The other vari­able is $LIVE_­ROOT . This is the root of the Live CD and any files placed here will be avail­able with­out hav­ing to boot the me­dia. Think of all the HTML files in the Lin­uxFor­mat DVD that you can view with­out boot­ing into the month’s fea­tured dis­tro. For in­stance: %post --noch­root cp -r /home/bodhi/Mu­sic $LIVE_­ROOT/ Mu­sic %end

This will copy over all mu­sic files from the host to the root of the cus­tomised me­dia. You can also use both vari­ables to­gether to move files from in­side the root of the com­pressed filesys­tem to the root of the me­dia: %post --noch­root cp $IN­STAL­L_­ROOT/usr/share/doc/*- re­lease-*/GPL $LIVE_­ROOT/GPL %end

This will ex­tract the GPL li­cense file from your cus­tomised dis­tro’s filesys­tem and place it in the root of the cus­tomised me­dia.

Af­ter you’ve as­sem­bled the kick­start files, you can pass them on to livecd-cre­ator to com­pile the ISO image of your cus­tomised dis­tro. First en­sure SELinux on the host is set to the per­mis­sive mode with the seten­force 0 com­mand, be­fore you call the livecd-cre­ator script: $ livecd-cre­ator --con­fig=cus­tom-fe­dora.ks --fs­la­bel=LXF-Remix-28 --cache=/var/cache/ live --ver­bose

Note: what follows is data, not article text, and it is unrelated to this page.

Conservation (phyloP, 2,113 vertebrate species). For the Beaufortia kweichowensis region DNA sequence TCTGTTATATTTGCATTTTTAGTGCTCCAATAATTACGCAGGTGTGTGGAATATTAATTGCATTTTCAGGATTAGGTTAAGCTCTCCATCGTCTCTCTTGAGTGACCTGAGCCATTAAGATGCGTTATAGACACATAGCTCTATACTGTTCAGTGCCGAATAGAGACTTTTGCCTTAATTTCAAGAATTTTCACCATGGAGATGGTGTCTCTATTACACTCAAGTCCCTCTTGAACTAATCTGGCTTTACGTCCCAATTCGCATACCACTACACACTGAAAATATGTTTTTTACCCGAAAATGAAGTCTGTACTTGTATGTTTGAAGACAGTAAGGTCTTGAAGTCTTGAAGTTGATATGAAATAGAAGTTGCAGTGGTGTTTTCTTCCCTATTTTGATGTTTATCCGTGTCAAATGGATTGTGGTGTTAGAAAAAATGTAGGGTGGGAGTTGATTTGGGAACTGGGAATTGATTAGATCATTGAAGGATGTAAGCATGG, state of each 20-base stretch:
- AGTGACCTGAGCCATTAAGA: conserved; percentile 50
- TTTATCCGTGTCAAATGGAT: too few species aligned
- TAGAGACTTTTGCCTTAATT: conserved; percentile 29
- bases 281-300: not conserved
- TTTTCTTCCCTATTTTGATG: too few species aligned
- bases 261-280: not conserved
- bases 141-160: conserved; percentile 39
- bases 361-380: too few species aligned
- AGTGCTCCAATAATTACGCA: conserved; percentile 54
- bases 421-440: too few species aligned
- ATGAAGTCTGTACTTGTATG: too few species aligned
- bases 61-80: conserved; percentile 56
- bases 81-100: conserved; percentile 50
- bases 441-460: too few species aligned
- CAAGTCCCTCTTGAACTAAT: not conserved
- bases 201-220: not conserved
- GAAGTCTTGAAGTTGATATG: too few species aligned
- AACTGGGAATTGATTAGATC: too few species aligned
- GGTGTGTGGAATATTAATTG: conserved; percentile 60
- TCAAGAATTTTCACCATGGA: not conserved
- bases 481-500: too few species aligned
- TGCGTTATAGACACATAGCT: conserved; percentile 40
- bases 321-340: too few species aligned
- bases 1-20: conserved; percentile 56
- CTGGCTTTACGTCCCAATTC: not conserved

Here, the --con­fig op­tion iden­ti­fies our cus­tom kick­start file and the --fs­la­bel de­fines the name of the vol­ume as well as the ISO image. The --cache op­tion de­fines the direc­tory where the script will down­load the pack­ages from the repos­i­to­ries and as­sem­ble them into a Live en­vi­ron­ment. Re­mem­ber to use this cache direc­tory for sub­se­quent builds to avoid hav­ing to down­load the same pack­ages again. The script will only down­load pack­ages if you’ve added any new ones to the kick­start file af­ter run­ning the ini­tial build.

The time it takes to com­pile the dis­tro de­pends, as usual, on the num­ber-crunch­ing prow­ess of your com­puter and the num­ber of pack­ages that need to be fetched from the In­ter­net. When it’s done, it’ll leave an ISO file for your cus­tomised Fe­dora remix in the cur­rent direc­tory. You can then test it on a vir­tual ma­chine be­fore pass­ing it around to friends, fam­ily and in­ter­ested col­leagues.

The Kick­start Con­fig­u­ra­tion tool is a real time-saver, es­pe­cially when you want to gen­er­ate a kick-start file from scratch.

Fe­dora’s LiveCD tools have been ported to other RPM-based dis­tri­bu­tions like Mageia.